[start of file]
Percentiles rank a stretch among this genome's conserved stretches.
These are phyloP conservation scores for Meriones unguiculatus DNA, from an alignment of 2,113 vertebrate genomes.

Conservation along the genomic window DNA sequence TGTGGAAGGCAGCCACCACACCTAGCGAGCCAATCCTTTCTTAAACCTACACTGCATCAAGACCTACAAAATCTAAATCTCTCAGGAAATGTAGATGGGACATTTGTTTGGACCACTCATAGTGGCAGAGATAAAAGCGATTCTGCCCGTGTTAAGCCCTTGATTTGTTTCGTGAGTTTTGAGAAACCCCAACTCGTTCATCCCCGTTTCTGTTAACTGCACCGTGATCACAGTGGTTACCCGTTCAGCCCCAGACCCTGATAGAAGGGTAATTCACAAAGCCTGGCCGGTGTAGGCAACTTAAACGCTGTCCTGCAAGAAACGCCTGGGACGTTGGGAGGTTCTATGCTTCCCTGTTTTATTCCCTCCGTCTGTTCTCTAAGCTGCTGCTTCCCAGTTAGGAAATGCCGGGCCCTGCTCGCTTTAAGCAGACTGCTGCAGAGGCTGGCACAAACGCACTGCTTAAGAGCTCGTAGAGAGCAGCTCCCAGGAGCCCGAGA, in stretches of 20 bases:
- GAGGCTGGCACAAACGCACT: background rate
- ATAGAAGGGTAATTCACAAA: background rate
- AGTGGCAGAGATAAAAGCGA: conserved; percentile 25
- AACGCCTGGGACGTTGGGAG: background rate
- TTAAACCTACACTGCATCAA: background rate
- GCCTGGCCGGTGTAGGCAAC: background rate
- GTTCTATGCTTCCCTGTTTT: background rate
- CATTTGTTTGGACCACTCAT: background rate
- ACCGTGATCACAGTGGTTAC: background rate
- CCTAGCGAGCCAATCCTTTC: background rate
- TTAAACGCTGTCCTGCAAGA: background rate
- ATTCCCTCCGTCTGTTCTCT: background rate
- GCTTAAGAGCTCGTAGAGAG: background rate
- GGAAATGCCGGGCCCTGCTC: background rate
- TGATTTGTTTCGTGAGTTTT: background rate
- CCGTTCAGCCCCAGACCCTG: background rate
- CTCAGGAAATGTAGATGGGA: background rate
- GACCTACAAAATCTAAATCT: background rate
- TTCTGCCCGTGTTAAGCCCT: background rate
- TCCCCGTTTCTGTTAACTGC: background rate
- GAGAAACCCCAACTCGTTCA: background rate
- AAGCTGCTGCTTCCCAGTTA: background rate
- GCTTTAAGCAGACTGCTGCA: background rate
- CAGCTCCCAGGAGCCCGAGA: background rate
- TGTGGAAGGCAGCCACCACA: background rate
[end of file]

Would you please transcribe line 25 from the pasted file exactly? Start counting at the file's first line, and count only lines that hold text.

- AAGCTGCTGCTTCCCAGTTA: background rate